It was past 17:00 on a Sunday evening, so the produce market was quiet and nearly empty. Most of the stands were covered with tarps of forest green or grey to protect the standard bounty of зеленчузи, плодове, орехи and следи (vegetables, fruits, nuts, and spices) from the night. I had come to find some apples and tomatoes for my next two meals and was grateful o pass the flower booths and see a few lingering produce sellers. It’s nice to be able to avoid the Billa supermarket, open until 22:00 but imported from Austria.
Spotting some apples that looked appealing (as a New York native, I can be a bit picky), I pulled an old plastic produce bag out of my purse. I handed my apples to the man behind the stand, and he placed them in the tin bowl on a scale to calculate my total. He was maybe in his early 70s, with grey hair and a rounded face. I couldn’t recall having seen him here before. As I thanked him and passed him some coins, he noted my accent and asked where I’m from.
“САЩ,” I smiled, and his eyes lit up. Being from the States makes me somewhat exotic here, a fact I have slowly grown accustomed to.
He asked me why I’m here. “Are you studying?”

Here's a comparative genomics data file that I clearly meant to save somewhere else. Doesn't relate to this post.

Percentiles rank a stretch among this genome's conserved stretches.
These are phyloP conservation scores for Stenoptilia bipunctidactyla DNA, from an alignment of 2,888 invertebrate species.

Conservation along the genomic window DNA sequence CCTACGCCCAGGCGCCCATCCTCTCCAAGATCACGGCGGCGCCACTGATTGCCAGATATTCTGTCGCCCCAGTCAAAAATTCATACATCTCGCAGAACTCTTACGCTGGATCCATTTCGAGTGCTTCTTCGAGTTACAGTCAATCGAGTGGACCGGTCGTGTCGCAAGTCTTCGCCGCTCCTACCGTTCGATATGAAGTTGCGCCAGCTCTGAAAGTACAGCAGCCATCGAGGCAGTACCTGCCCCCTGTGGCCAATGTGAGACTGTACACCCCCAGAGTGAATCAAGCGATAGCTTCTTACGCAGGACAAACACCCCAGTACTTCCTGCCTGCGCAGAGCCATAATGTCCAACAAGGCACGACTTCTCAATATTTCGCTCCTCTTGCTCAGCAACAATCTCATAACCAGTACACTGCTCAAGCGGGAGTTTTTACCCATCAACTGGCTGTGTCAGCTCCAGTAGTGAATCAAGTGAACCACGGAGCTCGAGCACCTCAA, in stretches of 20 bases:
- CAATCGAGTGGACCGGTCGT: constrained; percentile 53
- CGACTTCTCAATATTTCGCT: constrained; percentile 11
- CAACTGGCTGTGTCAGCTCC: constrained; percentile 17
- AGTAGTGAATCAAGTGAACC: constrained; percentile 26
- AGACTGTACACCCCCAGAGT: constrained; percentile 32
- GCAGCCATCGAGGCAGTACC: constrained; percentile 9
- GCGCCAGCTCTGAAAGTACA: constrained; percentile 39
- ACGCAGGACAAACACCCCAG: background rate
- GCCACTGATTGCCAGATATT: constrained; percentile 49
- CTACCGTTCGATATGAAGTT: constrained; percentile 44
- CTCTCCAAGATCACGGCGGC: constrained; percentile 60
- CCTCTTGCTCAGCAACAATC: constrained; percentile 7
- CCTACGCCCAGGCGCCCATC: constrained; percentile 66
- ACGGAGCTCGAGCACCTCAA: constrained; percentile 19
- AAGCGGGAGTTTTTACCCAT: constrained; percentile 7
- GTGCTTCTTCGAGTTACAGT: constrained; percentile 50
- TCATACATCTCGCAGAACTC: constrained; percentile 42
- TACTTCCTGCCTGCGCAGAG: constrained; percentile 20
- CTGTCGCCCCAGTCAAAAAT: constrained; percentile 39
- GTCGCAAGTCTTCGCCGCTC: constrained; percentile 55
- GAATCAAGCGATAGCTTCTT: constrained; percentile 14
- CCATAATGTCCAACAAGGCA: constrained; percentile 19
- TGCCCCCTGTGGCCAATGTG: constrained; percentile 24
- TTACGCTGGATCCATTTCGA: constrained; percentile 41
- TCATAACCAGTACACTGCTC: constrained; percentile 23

“Yes,” I smiled and shook my head. Bulgaria is one of the only places in the world where a shake is assent and a nod means “no.” It takes some getting used to…
“My son studies at AMTII.”
“Ah, me too!”
“He is in his fifth year. He plays kaval.”
“Me too! I play kaval!” What are the chances?
He counted on his fingers. “My grandfather played, my father played, and my son plays.” He pulled an old photograph from his wallet to show me.
“But not you? Why not?”
He shrugged his shoulders and made a joke that I didn’t understand. He repeated it a few times, emphasizing the inflection of the punch line, but eventually we gave up on that snippet of communication. He told me to wait while he sold some mushrooms to a couple, and then he pulled out a colorful flyer advertising a folk ensemble. He pointed out his son to me on the front. “Fifth year, kaval, my son,” was all I caught. He turned over the flyer and showed me the band’s website. “Visit the site. Listen. Then come back to me here. By the clock.” He pointed to a column with a clock on it. “I am here, every day. By the clock.”
I smiled and thanked him and confirmed that I would come back and look for him. Learning this language has been a bit of a struggle, but as I walked away I couldn’t help but think it has all been worth it, even for just those 15 minutes of exchange beside the zucchini.